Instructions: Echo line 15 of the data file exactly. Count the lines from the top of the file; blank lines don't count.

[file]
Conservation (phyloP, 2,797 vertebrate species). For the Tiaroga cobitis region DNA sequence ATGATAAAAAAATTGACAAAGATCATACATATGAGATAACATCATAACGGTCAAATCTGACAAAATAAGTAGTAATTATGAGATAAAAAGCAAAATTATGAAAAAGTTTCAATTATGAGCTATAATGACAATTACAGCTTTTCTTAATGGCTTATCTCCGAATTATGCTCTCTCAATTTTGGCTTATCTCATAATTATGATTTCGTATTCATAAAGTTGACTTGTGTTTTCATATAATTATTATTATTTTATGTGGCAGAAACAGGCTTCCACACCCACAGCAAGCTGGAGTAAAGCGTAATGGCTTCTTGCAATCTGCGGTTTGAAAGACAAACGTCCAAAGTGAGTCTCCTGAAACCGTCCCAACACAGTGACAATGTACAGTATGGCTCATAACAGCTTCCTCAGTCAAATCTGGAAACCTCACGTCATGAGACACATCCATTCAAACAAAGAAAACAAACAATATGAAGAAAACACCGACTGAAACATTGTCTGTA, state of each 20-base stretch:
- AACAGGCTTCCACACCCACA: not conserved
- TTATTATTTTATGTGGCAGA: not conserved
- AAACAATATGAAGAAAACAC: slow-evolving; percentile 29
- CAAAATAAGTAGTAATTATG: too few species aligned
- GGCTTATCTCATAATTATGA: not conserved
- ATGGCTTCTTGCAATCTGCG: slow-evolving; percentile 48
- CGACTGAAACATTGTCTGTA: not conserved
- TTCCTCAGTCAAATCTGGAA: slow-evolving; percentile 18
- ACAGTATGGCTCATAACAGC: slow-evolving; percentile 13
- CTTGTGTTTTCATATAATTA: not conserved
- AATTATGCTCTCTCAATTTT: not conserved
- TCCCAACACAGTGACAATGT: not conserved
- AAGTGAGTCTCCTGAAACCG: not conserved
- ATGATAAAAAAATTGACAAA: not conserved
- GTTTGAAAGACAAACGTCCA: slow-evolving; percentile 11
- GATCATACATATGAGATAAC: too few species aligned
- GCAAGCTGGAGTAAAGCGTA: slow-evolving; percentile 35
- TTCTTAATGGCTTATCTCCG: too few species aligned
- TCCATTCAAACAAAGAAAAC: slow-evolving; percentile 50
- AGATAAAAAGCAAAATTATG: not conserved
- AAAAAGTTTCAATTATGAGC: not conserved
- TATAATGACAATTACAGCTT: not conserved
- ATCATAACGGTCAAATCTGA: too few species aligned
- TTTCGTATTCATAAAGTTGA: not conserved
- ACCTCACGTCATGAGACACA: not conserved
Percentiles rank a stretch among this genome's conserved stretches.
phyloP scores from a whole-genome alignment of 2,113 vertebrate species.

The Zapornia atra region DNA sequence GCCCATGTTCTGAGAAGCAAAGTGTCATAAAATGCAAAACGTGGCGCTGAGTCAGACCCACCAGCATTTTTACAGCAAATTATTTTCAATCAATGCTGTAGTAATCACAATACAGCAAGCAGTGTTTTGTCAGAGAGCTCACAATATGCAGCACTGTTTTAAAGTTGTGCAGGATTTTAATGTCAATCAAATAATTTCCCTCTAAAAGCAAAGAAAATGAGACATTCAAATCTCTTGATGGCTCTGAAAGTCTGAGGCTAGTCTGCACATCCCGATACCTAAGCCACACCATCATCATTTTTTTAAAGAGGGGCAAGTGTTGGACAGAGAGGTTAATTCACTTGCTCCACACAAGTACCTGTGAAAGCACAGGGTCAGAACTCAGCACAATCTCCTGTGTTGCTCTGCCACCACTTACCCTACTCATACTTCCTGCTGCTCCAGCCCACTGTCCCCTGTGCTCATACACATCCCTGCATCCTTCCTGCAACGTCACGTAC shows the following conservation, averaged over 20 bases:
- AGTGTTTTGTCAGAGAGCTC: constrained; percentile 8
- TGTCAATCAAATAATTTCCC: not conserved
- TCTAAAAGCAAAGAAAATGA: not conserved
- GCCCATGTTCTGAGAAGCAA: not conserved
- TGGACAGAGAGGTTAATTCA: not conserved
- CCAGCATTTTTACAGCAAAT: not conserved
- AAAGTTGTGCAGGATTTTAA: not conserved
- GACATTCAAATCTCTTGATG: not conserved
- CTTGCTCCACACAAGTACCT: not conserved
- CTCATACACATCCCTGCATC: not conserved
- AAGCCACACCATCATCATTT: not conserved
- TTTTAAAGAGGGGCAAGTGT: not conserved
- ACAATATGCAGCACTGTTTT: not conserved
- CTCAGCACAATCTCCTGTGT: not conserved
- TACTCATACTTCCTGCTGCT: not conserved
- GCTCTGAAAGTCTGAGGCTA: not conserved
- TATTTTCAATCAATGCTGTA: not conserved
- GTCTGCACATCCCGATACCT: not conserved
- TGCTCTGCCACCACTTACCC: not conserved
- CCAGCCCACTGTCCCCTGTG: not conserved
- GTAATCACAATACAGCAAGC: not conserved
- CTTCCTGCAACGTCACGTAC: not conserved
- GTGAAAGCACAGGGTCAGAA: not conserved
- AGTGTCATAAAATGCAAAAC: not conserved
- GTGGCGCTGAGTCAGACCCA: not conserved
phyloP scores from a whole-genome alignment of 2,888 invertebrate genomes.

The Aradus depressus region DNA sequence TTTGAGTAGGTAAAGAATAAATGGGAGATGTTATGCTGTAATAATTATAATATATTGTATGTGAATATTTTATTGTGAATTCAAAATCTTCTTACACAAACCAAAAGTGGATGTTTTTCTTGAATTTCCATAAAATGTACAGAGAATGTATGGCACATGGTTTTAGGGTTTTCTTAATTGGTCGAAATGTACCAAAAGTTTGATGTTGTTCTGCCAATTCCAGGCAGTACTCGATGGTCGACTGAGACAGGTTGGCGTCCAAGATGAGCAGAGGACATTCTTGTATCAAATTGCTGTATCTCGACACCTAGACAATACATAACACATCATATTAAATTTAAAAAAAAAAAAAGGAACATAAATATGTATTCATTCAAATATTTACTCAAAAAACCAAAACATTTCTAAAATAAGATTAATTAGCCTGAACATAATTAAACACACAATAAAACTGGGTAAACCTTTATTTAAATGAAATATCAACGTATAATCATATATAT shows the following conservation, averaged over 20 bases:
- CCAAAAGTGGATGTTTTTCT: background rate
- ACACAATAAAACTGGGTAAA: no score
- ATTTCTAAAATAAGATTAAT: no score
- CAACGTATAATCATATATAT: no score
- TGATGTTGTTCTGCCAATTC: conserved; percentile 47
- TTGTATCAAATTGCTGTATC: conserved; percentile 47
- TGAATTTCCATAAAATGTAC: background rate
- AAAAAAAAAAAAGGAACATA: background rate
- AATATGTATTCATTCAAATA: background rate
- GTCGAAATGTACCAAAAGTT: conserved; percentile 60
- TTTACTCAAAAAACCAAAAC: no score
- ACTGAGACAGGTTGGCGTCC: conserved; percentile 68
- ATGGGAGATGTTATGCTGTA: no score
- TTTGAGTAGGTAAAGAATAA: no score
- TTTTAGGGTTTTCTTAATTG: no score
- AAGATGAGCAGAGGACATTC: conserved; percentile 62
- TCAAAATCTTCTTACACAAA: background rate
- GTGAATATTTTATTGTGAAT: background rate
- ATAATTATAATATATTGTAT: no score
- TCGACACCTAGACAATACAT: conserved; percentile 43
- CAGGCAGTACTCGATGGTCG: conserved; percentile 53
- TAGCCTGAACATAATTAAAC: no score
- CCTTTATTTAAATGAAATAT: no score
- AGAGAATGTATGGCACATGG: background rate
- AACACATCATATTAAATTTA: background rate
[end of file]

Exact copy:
- ATGATAAAAAAATTGACAAA: not conserved